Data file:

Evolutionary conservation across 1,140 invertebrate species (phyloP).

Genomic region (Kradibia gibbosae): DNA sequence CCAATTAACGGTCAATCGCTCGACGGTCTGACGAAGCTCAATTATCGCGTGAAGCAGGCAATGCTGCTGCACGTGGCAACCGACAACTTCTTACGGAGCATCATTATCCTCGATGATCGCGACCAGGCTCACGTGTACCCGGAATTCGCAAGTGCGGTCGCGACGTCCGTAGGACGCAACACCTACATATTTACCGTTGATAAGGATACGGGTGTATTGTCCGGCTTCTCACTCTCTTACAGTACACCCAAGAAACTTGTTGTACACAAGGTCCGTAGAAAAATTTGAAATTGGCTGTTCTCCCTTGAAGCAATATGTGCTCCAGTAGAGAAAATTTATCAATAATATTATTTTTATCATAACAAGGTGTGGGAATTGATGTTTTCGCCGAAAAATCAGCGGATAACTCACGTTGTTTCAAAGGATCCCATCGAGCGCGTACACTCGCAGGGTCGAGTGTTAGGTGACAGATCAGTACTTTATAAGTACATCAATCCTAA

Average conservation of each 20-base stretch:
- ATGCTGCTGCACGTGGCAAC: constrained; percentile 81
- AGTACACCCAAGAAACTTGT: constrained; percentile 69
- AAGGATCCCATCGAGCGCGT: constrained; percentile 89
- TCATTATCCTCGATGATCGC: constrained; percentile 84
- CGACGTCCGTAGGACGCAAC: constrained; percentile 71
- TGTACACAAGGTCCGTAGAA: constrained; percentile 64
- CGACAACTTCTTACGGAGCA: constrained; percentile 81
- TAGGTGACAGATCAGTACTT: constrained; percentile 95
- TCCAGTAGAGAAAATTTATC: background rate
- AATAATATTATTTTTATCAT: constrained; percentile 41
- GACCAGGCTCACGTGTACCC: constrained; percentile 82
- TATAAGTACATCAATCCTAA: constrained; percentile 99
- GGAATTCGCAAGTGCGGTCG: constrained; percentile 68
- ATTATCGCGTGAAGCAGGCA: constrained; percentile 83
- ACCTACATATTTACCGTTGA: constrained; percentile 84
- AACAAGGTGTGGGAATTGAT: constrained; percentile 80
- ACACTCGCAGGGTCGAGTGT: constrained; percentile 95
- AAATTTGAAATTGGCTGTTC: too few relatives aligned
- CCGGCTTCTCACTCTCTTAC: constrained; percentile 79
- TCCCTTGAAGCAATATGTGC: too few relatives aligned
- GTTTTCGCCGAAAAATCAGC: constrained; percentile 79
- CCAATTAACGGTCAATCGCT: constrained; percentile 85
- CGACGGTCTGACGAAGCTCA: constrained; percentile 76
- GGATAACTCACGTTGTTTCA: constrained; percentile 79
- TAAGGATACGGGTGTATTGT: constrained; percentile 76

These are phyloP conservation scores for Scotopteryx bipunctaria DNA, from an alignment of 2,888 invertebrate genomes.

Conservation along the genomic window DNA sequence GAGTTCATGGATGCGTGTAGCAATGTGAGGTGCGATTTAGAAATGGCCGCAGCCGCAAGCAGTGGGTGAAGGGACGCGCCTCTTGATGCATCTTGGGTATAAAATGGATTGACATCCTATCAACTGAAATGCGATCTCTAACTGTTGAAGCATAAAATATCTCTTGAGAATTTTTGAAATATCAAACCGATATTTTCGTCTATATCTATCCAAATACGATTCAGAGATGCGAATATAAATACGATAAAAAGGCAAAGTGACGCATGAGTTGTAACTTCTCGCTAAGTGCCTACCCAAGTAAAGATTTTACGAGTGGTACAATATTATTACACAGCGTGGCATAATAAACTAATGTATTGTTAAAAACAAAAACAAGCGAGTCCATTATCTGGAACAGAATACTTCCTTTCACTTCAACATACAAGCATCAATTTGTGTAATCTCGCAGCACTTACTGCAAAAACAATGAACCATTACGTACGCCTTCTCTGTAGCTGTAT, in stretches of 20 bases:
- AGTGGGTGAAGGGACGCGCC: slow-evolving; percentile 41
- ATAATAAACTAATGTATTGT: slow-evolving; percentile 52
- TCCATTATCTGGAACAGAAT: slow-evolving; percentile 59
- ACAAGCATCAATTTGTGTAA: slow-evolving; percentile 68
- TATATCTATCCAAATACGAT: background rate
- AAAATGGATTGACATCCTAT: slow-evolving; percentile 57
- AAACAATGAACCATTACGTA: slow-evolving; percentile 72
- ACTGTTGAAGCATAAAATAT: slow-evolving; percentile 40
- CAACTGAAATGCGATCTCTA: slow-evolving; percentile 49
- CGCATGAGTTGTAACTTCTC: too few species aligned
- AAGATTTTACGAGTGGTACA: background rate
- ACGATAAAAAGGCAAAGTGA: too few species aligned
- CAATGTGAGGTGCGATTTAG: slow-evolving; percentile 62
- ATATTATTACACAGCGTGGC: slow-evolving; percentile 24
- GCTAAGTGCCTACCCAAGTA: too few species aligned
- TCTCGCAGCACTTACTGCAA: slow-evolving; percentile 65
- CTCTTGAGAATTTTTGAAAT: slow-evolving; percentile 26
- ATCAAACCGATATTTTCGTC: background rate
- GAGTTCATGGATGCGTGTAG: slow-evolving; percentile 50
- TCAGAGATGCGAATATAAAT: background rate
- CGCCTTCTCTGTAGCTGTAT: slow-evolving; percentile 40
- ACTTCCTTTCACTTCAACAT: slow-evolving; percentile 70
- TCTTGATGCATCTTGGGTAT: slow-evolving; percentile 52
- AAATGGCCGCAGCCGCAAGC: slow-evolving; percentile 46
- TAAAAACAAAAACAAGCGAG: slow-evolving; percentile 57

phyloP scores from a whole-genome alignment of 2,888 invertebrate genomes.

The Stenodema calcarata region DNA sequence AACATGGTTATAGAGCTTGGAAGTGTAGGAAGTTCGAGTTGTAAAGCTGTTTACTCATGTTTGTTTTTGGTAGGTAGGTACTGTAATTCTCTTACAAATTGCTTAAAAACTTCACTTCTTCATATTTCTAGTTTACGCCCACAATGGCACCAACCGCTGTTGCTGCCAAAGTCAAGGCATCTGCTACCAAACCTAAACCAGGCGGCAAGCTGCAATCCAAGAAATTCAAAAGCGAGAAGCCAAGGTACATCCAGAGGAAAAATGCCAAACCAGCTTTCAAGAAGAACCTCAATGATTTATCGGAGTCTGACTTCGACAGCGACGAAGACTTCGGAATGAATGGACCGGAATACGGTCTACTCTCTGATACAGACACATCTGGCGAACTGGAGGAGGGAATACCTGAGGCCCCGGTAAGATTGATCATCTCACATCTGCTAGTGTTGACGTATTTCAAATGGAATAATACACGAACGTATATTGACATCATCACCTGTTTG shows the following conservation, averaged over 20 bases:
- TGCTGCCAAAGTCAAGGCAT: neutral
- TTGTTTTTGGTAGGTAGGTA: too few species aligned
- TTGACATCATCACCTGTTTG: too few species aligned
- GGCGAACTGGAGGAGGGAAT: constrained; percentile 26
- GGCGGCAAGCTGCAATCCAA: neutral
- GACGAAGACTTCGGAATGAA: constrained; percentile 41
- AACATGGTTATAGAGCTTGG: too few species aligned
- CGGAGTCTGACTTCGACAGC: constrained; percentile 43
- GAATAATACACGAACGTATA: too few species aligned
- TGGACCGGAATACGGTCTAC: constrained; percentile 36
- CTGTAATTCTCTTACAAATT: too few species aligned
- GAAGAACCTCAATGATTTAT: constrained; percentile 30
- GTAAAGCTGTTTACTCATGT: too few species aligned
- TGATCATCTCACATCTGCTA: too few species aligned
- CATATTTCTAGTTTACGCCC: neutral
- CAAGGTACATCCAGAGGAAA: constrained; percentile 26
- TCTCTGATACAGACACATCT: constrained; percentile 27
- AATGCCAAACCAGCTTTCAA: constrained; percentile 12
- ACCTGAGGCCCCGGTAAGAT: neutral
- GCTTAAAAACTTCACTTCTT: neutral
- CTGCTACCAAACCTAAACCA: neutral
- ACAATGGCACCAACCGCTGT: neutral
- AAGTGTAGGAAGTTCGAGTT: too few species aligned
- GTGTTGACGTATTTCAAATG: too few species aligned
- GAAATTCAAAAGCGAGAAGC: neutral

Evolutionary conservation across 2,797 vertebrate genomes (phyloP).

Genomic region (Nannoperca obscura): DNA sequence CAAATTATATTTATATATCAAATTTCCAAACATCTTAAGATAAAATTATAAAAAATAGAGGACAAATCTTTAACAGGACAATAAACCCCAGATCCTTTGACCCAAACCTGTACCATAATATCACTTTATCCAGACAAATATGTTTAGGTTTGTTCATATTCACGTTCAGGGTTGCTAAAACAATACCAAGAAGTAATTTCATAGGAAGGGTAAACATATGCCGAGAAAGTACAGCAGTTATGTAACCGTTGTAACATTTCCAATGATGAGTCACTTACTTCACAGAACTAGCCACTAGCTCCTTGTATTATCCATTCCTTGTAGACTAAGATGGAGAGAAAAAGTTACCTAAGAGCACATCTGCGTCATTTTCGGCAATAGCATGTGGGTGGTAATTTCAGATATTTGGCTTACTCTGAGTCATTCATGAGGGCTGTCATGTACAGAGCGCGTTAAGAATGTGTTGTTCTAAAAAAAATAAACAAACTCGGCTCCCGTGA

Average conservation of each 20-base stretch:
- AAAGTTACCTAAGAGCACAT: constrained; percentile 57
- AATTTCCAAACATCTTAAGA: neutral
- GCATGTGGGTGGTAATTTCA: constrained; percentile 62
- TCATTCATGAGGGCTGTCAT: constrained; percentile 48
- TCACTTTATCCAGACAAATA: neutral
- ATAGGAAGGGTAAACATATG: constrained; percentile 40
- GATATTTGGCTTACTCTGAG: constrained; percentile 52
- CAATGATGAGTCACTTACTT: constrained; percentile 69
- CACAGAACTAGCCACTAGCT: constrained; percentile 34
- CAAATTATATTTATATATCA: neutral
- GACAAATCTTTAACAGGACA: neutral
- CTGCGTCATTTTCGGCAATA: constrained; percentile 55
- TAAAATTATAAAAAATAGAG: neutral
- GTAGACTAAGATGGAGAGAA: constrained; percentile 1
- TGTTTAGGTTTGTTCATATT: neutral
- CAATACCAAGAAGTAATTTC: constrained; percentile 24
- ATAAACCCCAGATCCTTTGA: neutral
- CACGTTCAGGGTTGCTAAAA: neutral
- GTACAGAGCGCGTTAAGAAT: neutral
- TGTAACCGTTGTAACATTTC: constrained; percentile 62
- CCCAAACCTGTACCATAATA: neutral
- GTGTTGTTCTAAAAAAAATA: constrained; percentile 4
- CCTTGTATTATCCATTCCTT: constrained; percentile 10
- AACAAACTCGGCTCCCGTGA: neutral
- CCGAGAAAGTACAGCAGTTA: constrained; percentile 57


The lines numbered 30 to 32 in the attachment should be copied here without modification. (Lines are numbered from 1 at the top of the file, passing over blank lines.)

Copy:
Conservation along the genomic window DNA sequence GAGTTCATGGATGCGTGTAGCAATGTGAGGTGCGATTTAGAAATGGCCGCAGCCGCAAGCAGTGGGTGAAGGGACGCGCCTCTTGATGCATCTTGGGTATAAAATGGATTGACATCCTATCAACTGAAATGCGATCTCTAACTGTTGAAGCATAAAATATCTCTTGAGAATTTTTGAAATATCAAACCGATATTTTCGTCTATATCTATCCAAATACGATTCAGAGATGCGAATATAAATACGATAAAAAGGCAAAGTGACGCATGAGTTGTAACTTCTCGCTAAGTGCCTACCCAAGTAAAGATTTTACGAGTGGTACAATATTATTACACAGCGTGGCATAATAAACTAATGTATTGTTAAAAACAAAAACAAGCGAGTCCATTATCTGGAACAGAATACTTCCTTTCACTTCAACATACAAGCATCAATTTGTGTAATCTCGCAGCACTTACTGCAAAAACAATGAACCATTACGTACGCCTTCTCTGTAGCTGTAT, in stretches of 20 bases:
- AGTGGGTGAAGGGACGCGCC: slow-evolving; percentile 41
- ATAATAAACTAATGTATTGT: slow-evolving; percentile 52